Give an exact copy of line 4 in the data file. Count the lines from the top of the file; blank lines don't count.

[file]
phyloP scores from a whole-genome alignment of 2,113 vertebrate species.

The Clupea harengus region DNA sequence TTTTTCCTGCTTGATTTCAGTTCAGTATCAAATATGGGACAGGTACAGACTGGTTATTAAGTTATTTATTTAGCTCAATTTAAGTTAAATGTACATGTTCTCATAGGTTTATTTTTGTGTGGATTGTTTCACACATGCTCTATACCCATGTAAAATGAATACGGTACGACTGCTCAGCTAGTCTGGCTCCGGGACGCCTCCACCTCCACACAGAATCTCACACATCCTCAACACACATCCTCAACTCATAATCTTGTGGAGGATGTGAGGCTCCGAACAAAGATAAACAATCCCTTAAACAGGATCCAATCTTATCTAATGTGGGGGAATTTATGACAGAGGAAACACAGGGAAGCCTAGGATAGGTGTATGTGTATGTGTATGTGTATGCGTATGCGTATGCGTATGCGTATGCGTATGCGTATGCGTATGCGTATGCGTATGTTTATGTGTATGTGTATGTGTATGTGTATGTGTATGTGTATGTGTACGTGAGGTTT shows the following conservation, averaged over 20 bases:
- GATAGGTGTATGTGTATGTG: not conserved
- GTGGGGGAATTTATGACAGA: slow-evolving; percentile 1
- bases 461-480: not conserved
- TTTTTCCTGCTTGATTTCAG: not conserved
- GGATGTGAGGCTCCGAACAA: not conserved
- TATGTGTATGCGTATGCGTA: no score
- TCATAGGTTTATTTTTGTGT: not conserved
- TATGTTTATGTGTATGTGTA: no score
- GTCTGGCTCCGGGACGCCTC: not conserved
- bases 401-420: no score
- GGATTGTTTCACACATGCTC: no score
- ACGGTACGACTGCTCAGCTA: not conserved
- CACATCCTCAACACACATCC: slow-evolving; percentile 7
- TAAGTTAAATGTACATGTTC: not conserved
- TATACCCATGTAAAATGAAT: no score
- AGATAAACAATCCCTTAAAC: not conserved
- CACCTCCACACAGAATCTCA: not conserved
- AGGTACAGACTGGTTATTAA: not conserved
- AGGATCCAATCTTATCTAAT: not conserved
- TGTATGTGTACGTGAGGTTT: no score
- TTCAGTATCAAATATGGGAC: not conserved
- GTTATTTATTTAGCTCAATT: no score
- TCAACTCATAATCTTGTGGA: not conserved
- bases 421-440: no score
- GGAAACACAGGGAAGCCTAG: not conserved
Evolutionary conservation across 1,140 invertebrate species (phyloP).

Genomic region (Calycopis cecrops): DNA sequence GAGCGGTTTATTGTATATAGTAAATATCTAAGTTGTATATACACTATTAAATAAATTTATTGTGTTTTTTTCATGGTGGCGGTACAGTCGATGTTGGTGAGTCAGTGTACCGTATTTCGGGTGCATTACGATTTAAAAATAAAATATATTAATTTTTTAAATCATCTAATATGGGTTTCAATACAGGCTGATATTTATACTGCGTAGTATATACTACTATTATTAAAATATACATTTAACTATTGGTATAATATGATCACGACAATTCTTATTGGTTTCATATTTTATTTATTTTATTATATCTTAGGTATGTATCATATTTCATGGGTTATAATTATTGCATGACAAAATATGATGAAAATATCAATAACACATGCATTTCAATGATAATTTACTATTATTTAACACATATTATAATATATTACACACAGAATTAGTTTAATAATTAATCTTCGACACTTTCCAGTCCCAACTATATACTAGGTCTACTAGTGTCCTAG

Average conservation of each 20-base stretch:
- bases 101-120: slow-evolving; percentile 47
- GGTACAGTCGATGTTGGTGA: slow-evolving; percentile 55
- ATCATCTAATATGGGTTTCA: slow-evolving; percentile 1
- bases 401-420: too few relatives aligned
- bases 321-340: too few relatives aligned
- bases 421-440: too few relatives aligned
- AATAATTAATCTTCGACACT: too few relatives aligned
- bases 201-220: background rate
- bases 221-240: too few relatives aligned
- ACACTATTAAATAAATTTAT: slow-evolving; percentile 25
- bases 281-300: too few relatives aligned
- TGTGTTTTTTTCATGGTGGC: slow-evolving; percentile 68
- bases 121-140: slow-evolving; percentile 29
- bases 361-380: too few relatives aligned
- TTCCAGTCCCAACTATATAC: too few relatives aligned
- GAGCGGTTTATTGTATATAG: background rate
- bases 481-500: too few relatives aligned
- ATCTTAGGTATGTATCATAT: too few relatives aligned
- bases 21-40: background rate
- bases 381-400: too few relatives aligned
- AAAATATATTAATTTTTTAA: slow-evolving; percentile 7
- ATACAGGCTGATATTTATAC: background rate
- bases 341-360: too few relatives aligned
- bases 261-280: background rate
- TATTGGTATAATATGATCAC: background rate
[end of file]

- GTGGGGGAATTTATGACAGA: slow-evolving; percentile 1